Denmark, Poland and Czechs seal borders over coronavirus
Denmark, Poland and the Czech Republic are to shut their borders in response to the coronavirus threat, as nations risk economic damage and political tensions in their battle to stop the pandemic’s spread across Europe.
The sweeping moves by the three countries escalate an EU member state revolt against Brussels warnings to avoid blanket travel bans and co-ordinate emergency action.
The bans, with only very limited exemptions, amount to a repudiation of Ursula von der Leyen, European Commission president, who on Friday urged member states to take a proportionate and co-operative approach.
“Certain controls may be justified, but general travel bans are not seen as being the most effective by the World Health Organization,” Ms von der Leyen told reporters. “Moreover, they have a strong social and economic impact, they disrupt people’s lives and business across the borders.”
Mette Frederiksen, Denmark’s centre-left prime minister, said her country was in “unknown territory” and would close its borders to almost all foreigners on Saturday for at least a month. The army will be deployed to patrol the frontier.
The border controls will apply to land, air and sea traffic from midday on Saturday and will last until April 13, with entry allowed for Danes, food, medicine and components needed for manufacturers.
“We are in the middle of something none of us has ever tried before,” Ms Frederiksen said at a press conference on Friday night. “Right now, I know that the series of actions [we are taking] looks very severe and it will be experienced as severe, but I am convinced that it is worth it.”
Denmark has by far both the most confirmed novel coronavirus cases and the highest infection rate of the four countries who have sealed their borders, with a tally of more than 780 late on Friday. Neighbouring Germany had more than 3,100 cases, but its population is almost 15 times larger.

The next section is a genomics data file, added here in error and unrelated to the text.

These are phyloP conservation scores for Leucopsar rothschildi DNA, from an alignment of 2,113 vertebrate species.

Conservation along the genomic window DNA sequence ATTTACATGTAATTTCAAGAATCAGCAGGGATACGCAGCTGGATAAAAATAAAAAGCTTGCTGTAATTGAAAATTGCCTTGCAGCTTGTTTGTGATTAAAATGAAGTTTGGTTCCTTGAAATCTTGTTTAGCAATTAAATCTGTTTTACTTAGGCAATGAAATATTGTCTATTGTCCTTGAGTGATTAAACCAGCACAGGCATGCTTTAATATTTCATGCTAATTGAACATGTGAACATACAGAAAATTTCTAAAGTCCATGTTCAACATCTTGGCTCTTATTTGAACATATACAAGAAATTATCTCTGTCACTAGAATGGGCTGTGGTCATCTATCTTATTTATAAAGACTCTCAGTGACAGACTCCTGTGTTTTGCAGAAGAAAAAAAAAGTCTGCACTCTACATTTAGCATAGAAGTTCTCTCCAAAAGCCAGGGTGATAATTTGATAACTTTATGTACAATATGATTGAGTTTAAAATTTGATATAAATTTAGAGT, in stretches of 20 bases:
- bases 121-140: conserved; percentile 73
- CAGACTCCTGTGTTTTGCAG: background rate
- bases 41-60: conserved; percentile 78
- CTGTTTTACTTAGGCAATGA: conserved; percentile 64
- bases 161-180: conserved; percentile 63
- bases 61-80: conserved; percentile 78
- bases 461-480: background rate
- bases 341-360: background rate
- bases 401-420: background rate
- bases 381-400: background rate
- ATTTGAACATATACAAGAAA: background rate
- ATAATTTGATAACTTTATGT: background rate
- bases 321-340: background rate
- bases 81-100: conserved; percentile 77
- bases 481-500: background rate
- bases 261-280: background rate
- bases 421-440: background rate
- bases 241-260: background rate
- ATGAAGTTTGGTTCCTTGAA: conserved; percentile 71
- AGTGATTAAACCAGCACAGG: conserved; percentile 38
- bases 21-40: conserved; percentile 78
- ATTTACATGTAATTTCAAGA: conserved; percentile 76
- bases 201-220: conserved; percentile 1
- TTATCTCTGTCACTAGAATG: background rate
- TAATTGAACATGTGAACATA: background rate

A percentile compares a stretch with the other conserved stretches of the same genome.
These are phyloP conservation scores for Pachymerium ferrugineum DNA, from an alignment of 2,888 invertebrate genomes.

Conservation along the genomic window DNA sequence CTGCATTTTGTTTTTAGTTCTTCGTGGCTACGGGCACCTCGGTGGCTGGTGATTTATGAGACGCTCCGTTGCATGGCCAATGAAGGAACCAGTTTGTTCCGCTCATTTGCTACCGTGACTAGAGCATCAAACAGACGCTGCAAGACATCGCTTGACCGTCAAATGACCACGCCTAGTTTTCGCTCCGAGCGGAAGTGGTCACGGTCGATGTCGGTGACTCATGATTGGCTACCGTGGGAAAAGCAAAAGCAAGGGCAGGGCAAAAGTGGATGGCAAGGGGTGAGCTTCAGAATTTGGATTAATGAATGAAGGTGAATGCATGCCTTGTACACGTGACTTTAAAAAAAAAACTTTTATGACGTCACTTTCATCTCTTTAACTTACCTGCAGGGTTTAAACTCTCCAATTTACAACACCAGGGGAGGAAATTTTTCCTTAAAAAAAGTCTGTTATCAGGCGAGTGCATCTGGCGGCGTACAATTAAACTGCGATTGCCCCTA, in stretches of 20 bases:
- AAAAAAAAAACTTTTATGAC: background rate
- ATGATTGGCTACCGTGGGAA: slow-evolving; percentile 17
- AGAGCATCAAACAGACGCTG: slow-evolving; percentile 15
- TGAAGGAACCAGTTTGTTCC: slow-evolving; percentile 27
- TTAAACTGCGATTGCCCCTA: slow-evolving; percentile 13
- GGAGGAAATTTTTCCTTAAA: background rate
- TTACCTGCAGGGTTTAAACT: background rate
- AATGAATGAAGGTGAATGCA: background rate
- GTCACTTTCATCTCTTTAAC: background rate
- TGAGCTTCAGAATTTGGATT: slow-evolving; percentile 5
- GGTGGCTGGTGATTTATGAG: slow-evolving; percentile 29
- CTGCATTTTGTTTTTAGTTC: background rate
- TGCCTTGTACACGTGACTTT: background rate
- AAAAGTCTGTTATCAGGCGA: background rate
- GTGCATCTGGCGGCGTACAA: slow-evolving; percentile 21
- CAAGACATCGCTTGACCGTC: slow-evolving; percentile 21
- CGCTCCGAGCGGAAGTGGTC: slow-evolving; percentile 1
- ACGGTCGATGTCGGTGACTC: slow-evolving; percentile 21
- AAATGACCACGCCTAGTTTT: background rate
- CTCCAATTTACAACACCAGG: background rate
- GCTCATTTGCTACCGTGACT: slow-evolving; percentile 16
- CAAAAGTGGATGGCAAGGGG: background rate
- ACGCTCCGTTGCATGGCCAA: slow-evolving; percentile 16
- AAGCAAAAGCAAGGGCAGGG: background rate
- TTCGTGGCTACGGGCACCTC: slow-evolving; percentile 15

Sweden’s state epidemiologist criticised Denmark’s move as “completely meaningless”. Anders Tegnell added Sweden was highly unlikely to follow suit: “I have a very hard time seeing how it could help us. There is no research that shows that. On contrary, it would hurt us economically.”
The quartet who have closed their frontiers are all members of the 26-country Schengen passport-free travel zone, which is the subject of a US travel ban due to come into force in the early hours of the European morning on Saturday.
Poland’s premier Mateusz Morawiecki announced a ban on foreigners entering the state and a suspension of international air and rail connections as his country strove to meet the “social challenge” of the virus’s proliferation in Europe.
While the number of confirmed cases of infection in Poland (68) remained relatively low, he said that the country needed to act fast to prevent a repeat of the tightening of the virus’ grip seen elsewhere in Europe.
The measures — which include a mandatory two-week quarantine for Poles returning from abroad — will initially apply for 10 days, but can be extended by a further 20 and then another month if necessary.
“Our biggest asset will be calmness, calmness which leads to Poland getting through this epidemic in a safer manner than most European countries,” he said.
Andrej Babis, prime minister of the Czech Republic, said his country would all but close its borders from Monday, barring all foreigners except for those with Czech residence permits. Citizens will also be banned from travelling abroad, except for those in border areas who work in neighbouring countries.
The republic’s neighbour Slovakia on Thursday limited entries to the country to people with residence permits. It also imposed a mandatory 14-day quarantine for everyone returning from abroad.